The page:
These Blind Mice

Study looks at drug's efficacy in treating diabetic retinopathy

/ Author:  / Reviewed by: Joseph V. Madia, MD

(RxWiki News) A $1.5 million grant from the National Eye Institute will enable scientists to look at whether a drug shown to restore retinal health in mice will work for humans.

Dr. Sylvia Smith, retinal cell biologist and co-director of the Vision Discovery Institute at the Medical College of Georgia, said the funds will help researchers determine if the drug has the potential to block the visual disturbances associated with diabetic retinopathy, the leading cause of blindness in working-age Americans.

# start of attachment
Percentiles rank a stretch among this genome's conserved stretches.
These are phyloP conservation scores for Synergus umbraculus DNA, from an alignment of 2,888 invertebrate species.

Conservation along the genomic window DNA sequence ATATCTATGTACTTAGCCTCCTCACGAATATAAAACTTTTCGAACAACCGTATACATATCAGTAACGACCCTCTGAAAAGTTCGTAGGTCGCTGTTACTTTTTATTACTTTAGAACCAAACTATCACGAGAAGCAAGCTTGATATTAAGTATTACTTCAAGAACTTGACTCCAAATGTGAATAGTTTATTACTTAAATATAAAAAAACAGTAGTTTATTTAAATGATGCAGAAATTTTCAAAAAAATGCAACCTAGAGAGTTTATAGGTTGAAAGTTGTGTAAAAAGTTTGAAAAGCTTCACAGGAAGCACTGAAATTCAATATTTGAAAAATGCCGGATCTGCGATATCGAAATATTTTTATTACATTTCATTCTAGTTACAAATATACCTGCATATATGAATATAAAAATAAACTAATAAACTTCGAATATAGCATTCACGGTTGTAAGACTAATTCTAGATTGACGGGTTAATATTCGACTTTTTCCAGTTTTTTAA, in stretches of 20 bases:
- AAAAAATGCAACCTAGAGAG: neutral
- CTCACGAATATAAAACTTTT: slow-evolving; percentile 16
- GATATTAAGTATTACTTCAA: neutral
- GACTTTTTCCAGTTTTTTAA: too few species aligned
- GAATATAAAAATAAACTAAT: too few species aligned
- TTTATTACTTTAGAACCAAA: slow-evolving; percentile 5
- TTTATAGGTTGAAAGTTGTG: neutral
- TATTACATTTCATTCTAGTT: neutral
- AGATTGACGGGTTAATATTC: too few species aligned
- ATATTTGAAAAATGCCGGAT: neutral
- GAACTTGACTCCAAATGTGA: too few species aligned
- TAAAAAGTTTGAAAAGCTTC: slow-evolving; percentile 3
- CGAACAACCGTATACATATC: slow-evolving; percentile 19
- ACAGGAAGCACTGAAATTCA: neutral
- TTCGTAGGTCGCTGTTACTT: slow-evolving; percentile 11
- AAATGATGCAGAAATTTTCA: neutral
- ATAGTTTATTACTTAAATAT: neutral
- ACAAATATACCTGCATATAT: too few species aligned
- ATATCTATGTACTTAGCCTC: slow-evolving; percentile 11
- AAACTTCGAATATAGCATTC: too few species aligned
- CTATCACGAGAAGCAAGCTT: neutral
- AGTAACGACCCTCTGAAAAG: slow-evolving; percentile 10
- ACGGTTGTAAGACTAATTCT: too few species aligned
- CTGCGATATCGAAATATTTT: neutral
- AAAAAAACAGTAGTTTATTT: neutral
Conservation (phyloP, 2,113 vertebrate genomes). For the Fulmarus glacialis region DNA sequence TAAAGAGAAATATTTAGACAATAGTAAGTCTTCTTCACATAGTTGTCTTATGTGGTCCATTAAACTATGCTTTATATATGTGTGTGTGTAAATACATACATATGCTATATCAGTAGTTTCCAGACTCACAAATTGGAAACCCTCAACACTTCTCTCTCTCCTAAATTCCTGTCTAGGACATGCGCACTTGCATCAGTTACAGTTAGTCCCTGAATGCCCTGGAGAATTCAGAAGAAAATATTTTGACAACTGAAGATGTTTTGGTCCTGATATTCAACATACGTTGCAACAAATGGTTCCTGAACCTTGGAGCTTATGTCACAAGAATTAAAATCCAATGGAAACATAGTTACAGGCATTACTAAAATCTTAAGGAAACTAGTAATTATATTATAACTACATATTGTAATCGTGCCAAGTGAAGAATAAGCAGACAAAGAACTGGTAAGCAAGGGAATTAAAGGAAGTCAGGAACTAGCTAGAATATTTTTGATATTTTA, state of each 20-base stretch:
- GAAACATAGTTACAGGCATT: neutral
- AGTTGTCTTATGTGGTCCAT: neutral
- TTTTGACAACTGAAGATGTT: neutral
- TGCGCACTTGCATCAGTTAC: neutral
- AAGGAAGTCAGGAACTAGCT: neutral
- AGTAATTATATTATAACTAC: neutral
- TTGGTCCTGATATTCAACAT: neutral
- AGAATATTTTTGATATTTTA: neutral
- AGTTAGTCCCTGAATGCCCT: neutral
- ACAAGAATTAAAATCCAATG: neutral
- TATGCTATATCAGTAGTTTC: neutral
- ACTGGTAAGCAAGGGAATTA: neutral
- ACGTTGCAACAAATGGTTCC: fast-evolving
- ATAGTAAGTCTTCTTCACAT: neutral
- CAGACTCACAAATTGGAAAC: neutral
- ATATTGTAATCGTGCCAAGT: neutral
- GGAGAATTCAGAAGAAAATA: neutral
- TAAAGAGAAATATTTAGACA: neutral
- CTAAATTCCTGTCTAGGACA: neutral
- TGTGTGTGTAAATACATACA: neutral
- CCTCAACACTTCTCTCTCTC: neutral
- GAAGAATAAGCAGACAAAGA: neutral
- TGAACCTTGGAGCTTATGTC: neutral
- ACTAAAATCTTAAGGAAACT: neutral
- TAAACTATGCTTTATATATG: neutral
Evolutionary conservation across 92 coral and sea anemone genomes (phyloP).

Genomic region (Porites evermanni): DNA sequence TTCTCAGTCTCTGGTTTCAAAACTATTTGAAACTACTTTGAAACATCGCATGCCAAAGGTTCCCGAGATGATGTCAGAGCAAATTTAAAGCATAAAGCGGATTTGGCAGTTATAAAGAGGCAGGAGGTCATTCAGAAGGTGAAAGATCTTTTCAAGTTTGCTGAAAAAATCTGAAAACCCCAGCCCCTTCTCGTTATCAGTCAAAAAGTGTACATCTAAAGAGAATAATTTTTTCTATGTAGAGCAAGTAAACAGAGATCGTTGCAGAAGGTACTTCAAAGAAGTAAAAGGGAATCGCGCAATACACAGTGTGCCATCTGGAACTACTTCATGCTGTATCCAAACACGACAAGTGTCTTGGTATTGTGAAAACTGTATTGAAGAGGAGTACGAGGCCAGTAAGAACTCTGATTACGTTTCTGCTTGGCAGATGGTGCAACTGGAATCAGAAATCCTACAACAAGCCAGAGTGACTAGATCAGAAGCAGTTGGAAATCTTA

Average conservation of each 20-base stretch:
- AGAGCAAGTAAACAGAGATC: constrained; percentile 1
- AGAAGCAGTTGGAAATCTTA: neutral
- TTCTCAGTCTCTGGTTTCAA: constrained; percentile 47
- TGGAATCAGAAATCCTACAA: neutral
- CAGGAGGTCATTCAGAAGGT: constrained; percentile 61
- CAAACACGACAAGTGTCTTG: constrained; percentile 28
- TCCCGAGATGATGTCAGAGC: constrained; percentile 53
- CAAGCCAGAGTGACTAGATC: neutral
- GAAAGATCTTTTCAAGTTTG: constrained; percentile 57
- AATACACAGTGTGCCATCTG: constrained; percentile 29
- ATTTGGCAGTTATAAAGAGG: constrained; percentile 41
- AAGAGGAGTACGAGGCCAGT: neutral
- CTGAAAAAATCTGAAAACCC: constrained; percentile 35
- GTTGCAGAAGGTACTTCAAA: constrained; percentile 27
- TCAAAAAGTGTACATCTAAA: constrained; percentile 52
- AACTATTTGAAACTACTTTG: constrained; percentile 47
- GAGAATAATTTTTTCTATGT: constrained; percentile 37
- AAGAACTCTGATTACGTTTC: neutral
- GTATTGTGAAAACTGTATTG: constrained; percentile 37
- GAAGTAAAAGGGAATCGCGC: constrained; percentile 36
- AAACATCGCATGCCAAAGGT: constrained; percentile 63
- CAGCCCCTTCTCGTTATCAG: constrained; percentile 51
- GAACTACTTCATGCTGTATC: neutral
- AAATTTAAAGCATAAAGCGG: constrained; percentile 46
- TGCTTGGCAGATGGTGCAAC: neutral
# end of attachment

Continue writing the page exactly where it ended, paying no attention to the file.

In diabetic retinopathy, retinas -- the tissue at the back of the eye responsible for vision -- are damaged from high glucose levels as they contend with daily assaults from sunlight and other external forces.

Smith and cohorts will analyze how and when a pain-relieving drug, which appears to interrupt the first wave of cell destruction in mice in early diabetes stages, works by reducing cell stress. However, since mice can't read vision charts, it may be hard to determine whether heathy-appearing retinas translate to better vision, Smith said.

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Review Date: 
December 29, 2010
Last Updated:
December 29, 2010